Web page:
Charlottesville — once one of the recently the site of fatal white nationalist rallies and now the go-to talking point for broader arguments about race relations and radicalized politics in America. The city has gone through enormous changes in less than a year, and with these changes the community has been tried and tested to the extreme. Rather than simmer down as time passes, stress levels of Charlottesville residents and University students threaten to boil over.
This is the aftermath of cataclysm — when all that can be done has been done, but wounds are still too fresh to heal. The rallies have ended, for the time being. Though more certainly could have been done to prevent or lessen their effects, that is an argument that does not belong in this article or even this section of the newspaper. When the dust from a horrible event has settled but the memories of the event are still all too present, some sort of release is needed. That release — as has been indicated in and has been practiced in countless generations — is art.
Charlottesville has always had a praise-worthy artistic presence, with a respectable array of museums, concert venues and theaters. The city might historically not have the ability of hosting big-name musical acts, unlike its northern and southern neighbors D.C. and Richmond. However, it nonetheless boasts a thriving, if slightly more underground, live music presence.
This fact, then, makes the Concert for Charlottesville all the more incredible and hard to believe. The lineup — featuring names such as Justin Timberlake, Ariana Grande, Pharrell Williams and concert organizers Dave Matthews Band — seems more appropriate for Firefly or Bonnaroo than an impromptu, not to mention free concert at the University’s own Scott Stadium. For once, Charlottesville is the musical envy of all its neighboring cities.
“Impromptu” almost seems insufficient to describe this event — it is truly unlike anything Charlottesville has ever seen. Its imminent existence is hard for many to grasp, and it is possible that even when these musical giants are onstage in Scott Stadium, performing for University students and Charlottesville residents alike, there will still be a sense of unreality about the entire thing.
Plans for the concert were announced Sept. 6 by the Dave Matthews Band, not even a full month after the rallies. The event itself will take place this Sunday.
From this perspective, it is truly amazing to witness the speed and ability with which some of the country’s most well-known musical talents can assemble their forces to create the event. It is also heartwarming that they are willing to do so. It would be so easy for those not associated with Charlottesville to turn away from and ignore the tragic events, unrest and overall controversy that is plaguing the city — and many have chosen this route. Conversely, those who choose to approach the community during this time of need — armed with music and all of its healing powers — should be unanimously welcomed and praised.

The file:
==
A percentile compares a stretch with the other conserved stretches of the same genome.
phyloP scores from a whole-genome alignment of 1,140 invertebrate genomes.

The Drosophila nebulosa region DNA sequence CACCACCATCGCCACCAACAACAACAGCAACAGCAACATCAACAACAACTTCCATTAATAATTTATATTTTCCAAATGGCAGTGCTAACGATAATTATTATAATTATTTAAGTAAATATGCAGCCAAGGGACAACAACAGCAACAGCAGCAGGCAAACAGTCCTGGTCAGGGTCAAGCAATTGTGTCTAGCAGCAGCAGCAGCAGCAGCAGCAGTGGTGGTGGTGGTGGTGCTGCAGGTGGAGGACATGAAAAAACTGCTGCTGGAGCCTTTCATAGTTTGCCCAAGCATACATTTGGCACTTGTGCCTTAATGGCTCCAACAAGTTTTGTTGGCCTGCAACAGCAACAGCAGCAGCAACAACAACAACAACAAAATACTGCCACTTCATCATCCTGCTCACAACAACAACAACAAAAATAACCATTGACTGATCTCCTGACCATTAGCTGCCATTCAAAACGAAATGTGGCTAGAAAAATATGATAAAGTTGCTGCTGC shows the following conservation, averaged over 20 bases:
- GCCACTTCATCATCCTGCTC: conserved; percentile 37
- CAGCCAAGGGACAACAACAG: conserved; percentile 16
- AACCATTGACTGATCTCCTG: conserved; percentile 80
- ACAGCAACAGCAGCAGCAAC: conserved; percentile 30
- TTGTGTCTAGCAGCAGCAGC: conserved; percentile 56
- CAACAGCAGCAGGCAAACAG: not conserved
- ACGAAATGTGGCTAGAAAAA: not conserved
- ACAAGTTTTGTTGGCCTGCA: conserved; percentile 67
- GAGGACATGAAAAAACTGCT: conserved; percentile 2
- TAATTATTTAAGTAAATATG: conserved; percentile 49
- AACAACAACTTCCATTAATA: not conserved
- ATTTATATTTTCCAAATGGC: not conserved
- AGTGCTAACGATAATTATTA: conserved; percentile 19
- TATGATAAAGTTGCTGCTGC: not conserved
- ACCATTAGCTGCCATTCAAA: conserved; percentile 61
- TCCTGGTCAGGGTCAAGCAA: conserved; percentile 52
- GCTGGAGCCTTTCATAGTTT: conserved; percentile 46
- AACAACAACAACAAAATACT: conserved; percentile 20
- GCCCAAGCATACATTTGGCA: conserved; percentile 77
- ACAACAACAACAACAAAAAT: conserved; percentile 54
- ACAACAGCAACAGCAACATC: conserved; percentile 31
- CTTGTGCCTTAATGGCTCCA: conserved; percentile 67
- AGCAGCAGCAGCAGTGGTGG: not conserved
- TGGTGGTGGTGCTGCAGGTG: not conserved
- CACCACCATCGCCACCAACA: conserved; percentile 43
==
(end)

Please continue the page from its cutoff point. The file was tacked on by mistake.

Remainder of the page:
Despite all the buzz surrounding the concert, much of its details are still unknown and will likely remain that way. How much stage time will each act have? Will any of the musicians combine forces onstage? What’s to be made of the mysterious “special guests”?
In the same vein, it is unclear what — if any — message the Concert for Charlottesville wants to express to its attendees. The musical acts are safe choices, ranging from moderate to gleefully apolitical. Of the acts, not one is overtly partisan. This is especially true of the Dave Matthews Band itself, who abandons the political in favor of the universal with songs that focus on such themes as love, life and death.
One of art’s most important qualities is its ability to serve as an escape from such reality-grounded issues as race relations and freedom of speech. This is not to say that such issues are not incredibly important to the community, or any community — Charlottesville is mired in a political turmoil that must be remedied — and it is also not to say that art and politics are mutually exclusive. Spike Lee’s is an excellent example of how art can and should intermingle with politics.
However, art can be at its most powerful in its most timeless moments. There is a good reason why music has been a constant throughout human existence — an incredible amount of emotion can be contained in the most simple melody. This sort of emotion is particularly profound because it has different meaning for each listener. The power of a good song lies in its ability to make an impact, whatever that impact may be, on everyone that hears it. It can mean something different for everyone, maybe something entirely unlike what the artist intended, but it still produces the desired effect — all listeners are connected through the common thread of emotion.
The Concert for Charlottesville is billed as “an evening of music and unity.” These two concepts — “music and unity” — go hand in hand, and the combination will undoubtedly move Charlottesville one step closer to being healed.